Due Process is a tactical FPS about planning and teamwork that rewards communication with teammates, allows players to draw a "playbook" directly onto the map during the planning phases, and presents a novel situation each play session thanks to a bounty of procedurally generated, hand-curated maps.
Supported by Indie Fund↗ and published by Annapurna Interactive↗.
Released in 2020 in Early Access on Steam↗.
- UX/UI Design
- Graphic Design & Marketing
“Best PvP Game“ Curse Award / PAX / 2015
>Exhibits // Events
Dreamhack↗ KBH Convention Center / Dallas, TX / 2019
Red Bull Challenge Mode↗ Block 41 / Seattle, WA / 2018
PAX West↗ WSCC / Seattle, WA / 2018
PAX East↗ BCEC / Boston, MA / 2018
PAX South↗ HBGCC / San Antonio, TX / 2018
PAX East Indie Megabooth↗ BCEC / Boston, MA / 2016
PAX Prime Indie Megabooth↗ WSCC / Seattle, WA / 2015
PAX Prime↗ WSCC / Seattle, WA / 2014
UX / UI
To create a flexible inteface for a competitive multiplayer FPS about teamwork and cooperation, with a focus on facilitating communication through non-verbal interactions and social icebreakers. Featuring an aesthetic focus on comic / cyberpunk influences for a stylized, yet approachable style.
With the game still in Early Access at the moment, the UI is one of the many aspects in a constant state of iteration and fixes. That being said, one of the initial goals of the interface was to keep things simple. Mostly avoiding bitmap fonts and pixel graphics but keeping everything fairly flat with a limited color palette and no curves helped create a level of separation between the interface and the other game assets in a way that increased legibility and contrast without deviating too much from the rest of the game’s looks. Some of the interface’s aesthetics were inspired by a lot of the same reference the game’s main aesthetics came from, especially 90s-00s era arcade games.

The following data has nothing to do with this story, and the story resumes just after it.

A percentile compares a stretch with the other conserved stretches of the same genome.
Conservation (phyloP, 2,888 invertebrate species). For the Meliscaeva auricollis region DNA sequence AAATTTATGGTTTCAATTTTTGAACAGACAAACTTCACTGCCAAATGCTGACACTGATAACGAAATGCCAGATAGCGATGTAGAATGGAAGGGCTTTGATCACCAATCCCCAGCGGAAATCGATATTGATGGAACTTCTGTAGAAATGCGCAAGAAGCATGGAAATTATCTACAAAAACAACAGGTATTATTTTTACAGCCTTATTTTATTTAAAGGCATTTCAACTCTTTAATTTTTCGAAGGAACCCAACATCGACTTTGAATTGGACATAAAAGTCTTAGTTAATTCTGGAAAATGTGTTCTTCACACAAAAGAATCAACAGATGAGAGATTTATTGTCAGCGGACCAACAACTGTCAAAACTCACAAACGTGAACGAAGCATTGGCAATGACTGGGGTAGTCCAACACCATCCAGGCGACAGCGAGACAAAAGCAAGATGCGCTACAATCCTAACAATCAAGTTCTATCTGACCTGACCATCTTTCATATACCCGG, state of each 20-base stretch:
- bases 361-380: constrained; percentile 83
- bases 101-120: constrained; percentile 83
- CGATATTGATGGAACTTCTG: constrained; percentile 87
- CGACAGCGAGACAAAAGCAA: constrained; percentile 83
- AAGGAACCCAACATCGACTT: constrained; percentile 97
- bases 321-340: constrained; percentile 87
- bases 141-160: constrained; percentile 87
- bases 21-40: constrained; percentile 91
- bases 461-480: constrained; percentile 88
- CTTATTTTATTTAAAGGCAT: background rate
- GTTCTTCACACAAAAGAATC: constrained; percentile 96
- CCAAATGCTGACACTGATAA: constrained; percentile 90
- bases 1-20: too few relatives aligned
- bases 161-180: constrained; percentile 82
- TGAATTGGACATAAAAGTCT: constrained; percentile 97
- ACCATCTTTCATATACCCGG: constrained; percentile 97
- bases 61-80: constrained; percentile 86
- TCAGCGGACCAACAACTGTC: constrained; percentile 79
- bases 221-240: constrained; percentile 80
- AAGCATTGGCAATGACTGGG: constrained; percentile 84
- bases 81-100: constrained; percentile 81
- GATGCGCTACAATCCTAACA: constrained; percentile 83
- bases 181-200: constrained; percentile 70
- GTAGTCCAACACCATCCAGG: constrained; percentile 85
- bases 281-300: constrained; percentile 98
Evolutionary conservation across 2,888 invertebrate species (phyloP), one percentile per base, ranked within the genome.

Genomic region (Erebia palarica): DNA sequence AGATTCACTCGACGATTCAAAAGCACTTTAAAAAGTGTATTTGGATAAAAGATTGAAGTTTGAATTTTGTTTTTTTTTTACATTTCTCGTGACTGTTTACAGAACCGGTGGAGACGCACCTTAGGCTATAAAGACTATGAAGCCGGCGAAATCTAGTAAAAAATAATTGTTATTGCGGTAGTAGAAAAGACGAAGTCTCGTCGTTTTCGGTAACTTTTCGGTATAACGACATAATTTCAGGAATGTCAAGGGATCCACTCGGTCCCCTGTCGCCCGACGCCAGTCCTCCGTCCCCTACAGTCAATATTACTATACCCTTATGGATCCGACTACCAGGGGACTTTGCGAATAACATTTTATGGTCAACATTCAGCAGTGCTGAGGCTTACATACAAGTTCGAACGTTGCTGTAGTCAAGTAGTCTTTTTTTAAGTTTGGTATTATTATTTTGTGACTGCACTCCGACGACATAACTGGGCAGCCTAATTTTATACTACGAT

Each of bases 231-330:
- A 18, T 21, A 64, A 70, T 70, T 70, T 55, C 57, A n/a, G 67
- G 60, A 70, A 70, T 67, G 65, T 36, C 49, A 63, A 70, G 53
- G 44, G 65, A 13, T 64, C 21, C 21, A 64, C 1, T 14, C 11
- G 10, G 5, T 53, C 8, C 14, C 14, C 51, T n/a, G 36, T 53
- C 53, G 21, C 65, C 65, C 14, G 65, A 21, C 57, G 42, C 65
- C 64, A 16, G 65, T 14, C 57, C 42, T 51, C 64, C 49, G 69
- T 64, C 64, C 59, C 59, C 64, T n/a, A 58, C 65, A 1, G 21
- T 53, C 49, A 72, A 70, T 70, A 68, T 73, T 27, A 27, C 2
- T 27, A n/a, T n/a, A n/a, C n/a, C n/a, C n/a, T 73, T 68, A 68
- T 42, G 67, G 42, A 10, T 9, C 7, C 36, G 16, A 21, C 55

Back when I was working on Super Space ____, I wanted to leverage the competitive / co-op nature of the game and incorporate a bit of that into the interactions with the interface. In that game, if your team ever managed to get a high score, each player (up to 4) could then enter a letter of their choosing to create a word that would appear as their team’s name on the leaderboard. This was just one of the playful interactions that inspired us to emulate a bit of the same team collaboration in Due Process with features such as squad naming, the versus screen, map drawing, as well as other features yet to be implemented that are in service of team cooperation and communication.
Inspiration & Reference Blog Post↗
>Execution (Selected Examples)